Edinburgh parkrun is a riverside event held on Cramond Foreshore to the north west of the city. Easily accessible by bus it'll be a ten minute walk to the start area from when you alight and five minutes or so if you bring the car. Plenty of free parking too.

The course is a very flat, single terrain, tarmac out and back course in the shape of a lollipop and wide for the largest part. The finish line is only thirty yards or so, pretty much the length of our finish funnel, from the start line and located in the same area. The start area has sufficient space where parkmates choose to leave their bikes and change kit. Although not secured we have never had any reports of belongings being misappropriated so feel safe about leaving your gear.  Truth is that we end up collecting more that's left behind than ever having to search for missing kit.

Being as flat and open we do have our fair share of bad weather, not least of all wind and, unfortunately, it's usually always in your face for the return leg. That said, when it's fair then it can be glorious. Stunning views over the river Forth into Fife and beyond for the duration of the run and equally delightful scenes west through Dalmeny Estate and of both Forth Bridge (that's the cantilever rail fellow) and Forth Road Bridge on the back half.

Dalmeny House, south front

Our overall average attendance is 212 however over the past while we regularly see 265ish with a record of 379. If you arrive early enough you'll find music to entertain you and a full noticeboard to bring you up to date with both generic and Edinburgh specific points. We also provide a weather board displaying wind speed, temperature and wind chill, just so you know how tough it'll be! We also conduct a full first timers brief for parkrun virgins and visitors ten minutes or so prior to the gun as well as the pre-event Run Director's brief.

The course is signed up with black on white kilometre markers and both yellow or pink directional route signs. You will find marshals dressed in hi-viz yellow tabards positioned throughout the course all of whom have two-way radio's in order to contact the start area if the need arises. We have a tailrunner, also with a radio, and they are dressed in orange vi-viz. With only one left turn and two right turns all in the same km this is not a difficult route to negotiate. Incidentally, this particular area has been named The Fiona Crawford Loop in memory of our late parkmate.

During the latter part of the last km you will be directed left through a tree line where you'll think the finish is near.  It's not!  You have another 300 metres or so to go and this is where the run gets interesting.  The pace picks up, the run gets a little competitive and personal battles are won and lost in this stretch to the finish line.  Under the finish gantry, make your way along the finish funnel and collect you finish position token (FTP).  Head back on yourself along the prom to the Venga Van, you'll see the queue, where all the scanning takes place and your done.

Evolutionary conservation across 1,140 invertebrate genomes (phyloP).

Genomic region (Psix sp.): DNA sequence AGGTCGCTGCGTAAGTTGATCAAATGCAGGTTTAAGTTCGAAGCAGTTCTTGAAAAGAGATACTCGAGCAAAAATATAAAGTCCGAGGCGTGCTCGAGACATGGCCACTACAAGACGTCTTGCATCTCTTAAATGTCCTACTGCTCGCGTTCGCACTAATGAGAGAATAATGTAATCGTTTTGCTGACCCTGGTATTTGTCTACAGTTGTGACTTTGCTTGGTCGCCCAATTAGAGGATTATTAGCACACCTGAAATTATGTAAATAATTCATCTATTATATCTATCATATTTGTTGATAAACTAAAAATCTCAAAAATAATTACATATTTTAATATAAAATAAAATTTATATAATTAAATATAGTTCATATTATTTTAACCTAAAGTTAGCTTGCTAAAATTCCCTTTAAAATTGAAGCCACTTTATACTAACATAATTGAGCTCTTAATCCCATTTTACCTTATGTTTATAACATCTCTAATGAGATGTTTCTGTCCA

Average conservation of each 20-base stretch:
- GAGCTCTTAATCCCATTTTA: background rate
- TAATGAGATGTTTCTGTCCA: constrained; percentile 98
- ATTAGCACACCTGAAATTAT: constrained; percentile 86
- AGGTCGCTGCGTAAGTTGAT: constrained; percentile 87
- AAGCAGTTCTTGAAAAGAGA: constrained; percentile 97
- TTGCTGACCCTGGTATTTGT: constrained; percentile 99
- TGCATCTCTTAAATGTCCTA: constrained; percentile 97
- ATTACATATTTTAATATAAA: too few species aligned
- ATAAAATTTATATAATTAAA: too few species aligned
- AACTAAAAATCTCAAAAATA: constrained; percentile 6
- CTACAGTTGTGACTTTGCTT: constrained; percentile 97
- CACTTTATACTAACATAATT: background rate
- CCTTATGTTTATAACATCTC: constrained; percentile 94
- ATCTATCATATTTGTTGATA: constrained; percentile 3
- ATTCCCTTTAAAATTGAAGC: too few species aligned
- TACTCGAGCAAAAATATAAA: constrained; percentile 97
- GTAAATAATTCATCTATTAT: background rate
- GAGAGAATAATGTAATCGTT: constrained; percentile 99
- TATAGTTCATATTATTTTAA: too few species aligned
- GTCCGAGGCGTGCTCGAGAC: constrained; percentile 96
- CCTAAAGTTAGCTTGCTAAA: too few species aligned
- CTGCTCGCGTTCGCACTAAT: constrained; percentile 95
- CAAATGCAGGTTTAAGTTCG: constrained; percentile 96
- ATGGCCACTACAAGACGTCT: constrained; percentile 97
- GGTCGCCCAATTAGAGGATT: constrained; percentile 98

Cramond Harbour.jpgIf you're not in a hurry to leave and fancy cake and a coffee then follow the prom west along to the harbour, you can't miss it, just stay on the prom, where you'll find the Cramond Bistro.  This is where we have our post run breakfast during which the results are processed.  We've patronised it since our first event and can't recommend it highly enough.

Thank you for taking the time to read this and please make use of the under noted links for our official parkrun page, facebook timeline and google map for some fuller information.

Cheers and hope to see you soon.!/edinburghparkrun,-3.278046&spn=0.016808,0.047207&z=14&source=embed

New Contributor: Davie Black

Name: Davie Black
Home parkrun: Edinburgh
Date of first parkrun: 17th October 2009
Total Number of parkruns: 136 at time of writing
Number of other parkrun locations run: Nil
Number of times volunteered: 93 covering 98 roles.  Yep, sometimes two jobs at a time.
My parkrun history:

As an ice hockey player I was looking around for some local events to participate in with a view to improving my stamina.  Stumbled upon Edinburgh parkrun being reported upon in the local press leading up to the inaugural event and so jollied some team mates to register with me and the rest, as they say, is history.

After a bit of a slow start and being a fair weather runner I was eventually gripped by the phenomenon that we know as parkrun and began to attend regularly.  I'm not ashamed to say that I am consumed by my local event and for those who know me they will agree wholeheartedly.  As one of the earlier 100 Clubbers at Edinburgh it really speaks for itself.

Having the capacity to do so I store and transport our equipment to and from parkrun as and when required and of course involve myself in the setting up and dismantling alongside out uber committed longest serving Run Director Gary Frater.  Although not interested in a directorship I have probably become somewhat of a 'go to guy' solely due to my own commitment to the cause.  My very regular attendance has allowed me to extend my circle of like minded friends dramatically to the point where I now describe them as my parkrun family.